“Long tail” effect may not really be true; and author seems to back away from his claims for a “98 percent rule”–80/20 may still rule–see story in today’s Wall Street Journal
>by Lee Gomes
>“It May Be a Long Time Before the Long Tail Is Wagging the Web”
>Wall Street Journal, July 26, 2006; Page B1
Let’s start this discussion where Mr. Anderson starts
his book, with his discovery of what he calls a paradigm-changing
statistic. In the introduction, he tells how he learns from Ecast, a
music-streaming company, that 98% of its catalog gets played at least
once a quarter — much more than most would predict.
This “98 Percent Rule,” as Mr. Anderson names it,
suggests the remarkable prospect that no matter how much inventory you
put online, someone, somewhere will show up to buy it. He writes,
“Everywhere I looked the story was the same. … The 98 Percent Rule
turned out to be nearly universal.”
Except it’s not. Ecast told me that now, with a much
bigger inventory than when Mr. Anderson spoke to them two years ago,
the quarterly no-play rate has risen from 2% to 12%. March data for the
1.1 million songs of Rhapsody, another streamer, shows a 22% no-play
rate; another 19% got just one or two plays.
Mr. Anderson told me in an email that he only
mentioned the 98 Percent Rule to show how he first got interested in
the book’s overall subject, adding, “I have no idea how broadly it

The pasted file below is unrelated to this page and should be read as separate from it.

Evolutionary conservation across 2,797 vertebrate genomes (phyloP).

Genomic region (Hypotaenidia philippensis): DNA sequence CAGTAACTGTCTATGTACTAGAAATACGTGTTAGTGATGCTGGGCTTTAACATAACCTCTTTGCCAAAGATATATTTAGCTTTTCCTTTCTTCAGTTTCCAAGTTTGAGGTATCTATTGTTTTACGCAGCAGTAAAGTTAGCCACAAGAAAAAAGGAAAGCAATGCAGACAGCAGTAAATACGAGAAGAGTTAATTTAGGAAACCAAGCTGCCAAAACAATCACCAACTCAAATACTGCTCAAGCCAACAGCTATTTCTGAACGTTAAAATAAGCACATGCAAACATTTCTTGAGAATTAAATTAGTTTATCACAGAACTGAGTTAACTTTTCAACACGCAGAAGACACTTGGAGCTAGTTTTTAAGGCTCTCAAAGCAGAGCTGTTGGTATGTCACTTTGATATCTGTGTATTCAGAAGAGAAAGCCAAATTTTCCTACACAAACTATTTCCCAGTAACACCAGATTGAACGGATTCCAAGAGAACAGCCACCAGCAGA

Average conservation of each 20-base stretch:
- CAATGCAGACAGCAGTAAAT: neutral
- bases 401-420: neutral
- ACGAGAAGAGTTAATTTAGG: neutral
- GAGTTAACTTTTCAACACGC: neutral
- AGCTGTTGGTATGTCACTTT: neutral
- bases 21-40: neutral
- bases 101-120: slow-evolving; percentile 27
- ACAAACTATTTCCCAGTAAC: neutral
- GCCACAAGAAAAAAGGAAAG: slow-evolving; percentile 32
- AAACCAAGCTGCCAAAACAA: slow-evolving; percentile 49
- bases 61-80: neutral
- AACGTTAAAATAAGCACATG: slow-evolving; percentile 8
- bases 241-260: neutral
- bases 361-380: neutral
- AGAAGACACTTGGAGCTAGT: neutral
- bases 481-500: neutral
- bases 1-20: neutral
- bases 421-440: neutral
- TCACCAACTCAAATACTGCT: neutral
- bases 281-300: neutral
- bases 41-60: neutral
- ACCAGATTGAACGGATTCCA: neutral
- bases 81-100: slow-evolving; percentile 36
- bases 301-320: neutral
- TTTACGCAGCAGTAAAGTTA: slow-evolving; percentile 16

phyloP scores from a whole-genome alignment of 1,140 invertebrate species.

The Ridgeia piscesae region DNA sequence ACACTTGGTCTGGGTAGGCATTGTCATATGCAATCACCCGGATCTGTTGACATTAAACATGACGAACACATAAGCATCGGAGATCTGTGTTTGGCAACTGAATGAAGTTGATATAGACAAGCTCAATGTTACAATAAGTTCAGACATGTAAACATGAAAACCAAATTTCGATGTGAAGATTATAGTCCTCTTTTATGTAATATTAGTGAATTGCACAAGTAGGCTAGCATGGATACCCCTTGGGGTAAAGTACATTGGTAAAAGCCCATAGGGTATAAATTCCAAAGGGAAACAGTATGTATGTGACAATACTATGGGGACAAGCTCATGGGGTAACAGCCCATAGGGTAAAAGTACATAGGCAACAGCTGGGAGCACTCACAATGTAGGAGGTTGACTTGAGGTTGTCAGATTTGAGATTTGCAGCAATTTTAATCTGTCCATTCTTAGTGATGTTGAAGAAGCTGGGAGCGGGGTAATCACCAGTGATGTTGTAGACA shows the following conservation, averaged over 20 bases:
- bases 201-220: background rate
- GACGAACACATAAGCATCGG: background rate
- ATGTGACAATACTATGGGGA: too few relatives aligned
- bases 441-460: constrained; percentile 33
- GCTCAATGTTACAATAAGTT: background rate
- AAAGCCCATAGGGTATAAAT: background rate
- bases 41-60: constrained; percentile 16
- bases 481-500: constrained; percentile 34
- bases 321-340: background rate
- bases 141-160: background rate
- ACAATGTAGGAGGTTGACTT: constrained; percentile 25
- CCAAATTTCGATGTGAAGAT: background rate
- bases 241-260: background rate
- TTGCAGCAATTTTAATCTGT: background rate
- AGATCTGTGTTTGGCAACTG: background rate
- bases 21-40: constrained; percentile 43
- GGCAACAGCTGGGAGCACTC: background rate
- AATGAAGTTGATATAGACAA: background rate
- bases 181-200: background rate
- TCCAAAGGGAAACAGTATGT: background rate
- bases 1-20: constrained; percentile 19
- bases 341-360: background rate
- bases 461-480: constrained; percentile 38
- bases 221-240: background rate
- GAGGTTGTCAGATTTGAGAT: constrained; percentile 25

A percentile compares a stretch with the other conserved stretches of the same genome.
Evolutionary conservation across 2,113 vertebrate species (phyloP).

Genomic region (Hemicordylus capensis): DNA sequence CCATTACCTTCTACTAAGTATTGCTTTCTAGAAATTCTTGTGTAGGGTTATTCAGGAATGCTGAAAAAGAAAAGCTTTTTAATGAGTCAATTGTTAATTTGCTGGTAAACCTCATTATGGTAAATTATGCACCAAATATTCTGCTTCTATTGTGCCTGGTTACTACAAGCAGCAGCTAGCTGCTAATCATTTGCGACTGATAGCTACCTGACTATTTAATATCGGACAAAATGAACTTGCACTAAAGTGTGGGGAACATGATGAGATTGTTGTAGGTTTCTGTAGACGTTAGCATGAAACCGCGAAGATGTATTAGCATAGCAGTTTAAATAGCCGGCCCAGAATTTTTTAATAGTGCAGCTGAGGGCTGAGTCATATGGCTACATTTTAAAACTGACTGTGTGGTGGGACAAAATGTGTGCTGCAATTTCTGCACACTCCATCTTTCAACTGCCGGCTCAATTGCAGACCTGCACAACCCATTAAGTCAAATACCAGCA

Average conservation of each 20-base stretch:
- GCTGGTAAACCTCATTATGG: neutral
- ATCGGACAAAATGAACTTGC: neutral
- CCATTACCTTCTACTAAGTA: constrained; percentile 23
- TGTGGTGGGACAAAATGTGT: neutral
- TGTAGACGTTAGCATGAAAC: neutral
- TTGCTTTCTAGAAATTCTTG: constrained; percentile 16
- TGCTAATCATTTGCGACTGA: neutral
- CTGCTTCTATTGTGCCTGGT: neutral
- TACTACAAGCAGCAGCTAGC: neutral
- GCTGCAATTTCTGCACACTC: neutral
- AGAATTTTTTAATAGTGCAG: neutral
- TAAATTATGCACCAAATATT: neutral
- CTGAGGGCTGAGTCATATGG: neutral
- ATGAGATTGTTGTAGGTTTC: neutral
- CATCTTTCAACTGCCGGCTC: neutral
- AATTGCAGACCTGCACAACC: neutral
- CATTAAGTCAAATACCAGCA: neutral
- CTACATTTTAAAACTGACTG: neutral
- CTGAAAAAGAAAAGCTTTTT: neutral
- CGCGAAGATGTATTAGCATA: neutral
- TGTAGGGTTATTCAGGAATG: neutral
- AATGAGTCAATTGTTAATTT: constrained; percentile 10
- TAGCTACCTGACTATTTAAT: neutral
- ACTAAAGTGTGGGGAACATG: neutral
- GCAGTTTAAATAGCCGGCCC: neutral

In the book’s main sections, Mr. Anderson writes that
as things move online, sales of misses will increase — so much so that
they can equal or exceed the sales of hits. The latter is the book’s
showstopper proposition; it’s mentioned twice on the book’s jacket.
I was thus a little surprised when Mr. Anderson told
me that he didn’t have any examples of this actually occurring. At
Netflix and Amazon, two of his biggest case studies, misses won’t
outsell hits for at least another decade, he said. None of these
qualifications are in the book.
Mr. Anderson told me the lack of an example of misses
outselling hits doesn’t diminish his basic point, which he said is
simply that the role of the tail “is big and getting bigger.”
By Mr. Anderson’s calculation, 25% of Amazon’s sales
are from its tail, as they involve books you can’t find at a
traditional retailer. But using another analysis of those numbers — an
analysis that Mr. Anderson argues isn’t meaningful — you can show that
2.7% of Amazon’s titles produce a whopping 75% of its revenues. Not
quite as impressive.
Another theme of the book is that “hits are starting
to rule less.” But when I looked online, I was surprised to see what
seemed like the opposite. Ecast says 10% of its songs account for
roughly 90% of its streams; monthly data from Rhapsody showed the top
10% songs getting 86% of streams.
Bloglines, the widely used blog-reading tool, lists
1.2 million blogs; real ones, not computer-generated “spam blogs.” The
top 10% of feeds grab 88% of all subscriptions. And 35% have no current
subscribers at all — there’s clearly no 98 Percent Rule in the
At Apple’s iTunes, one person who has seen the data —
which Apple doesn’t disclose — said sales “closely track Billboard.
It’s a hits business. The data tend to refute ‘The Long Tail.’ “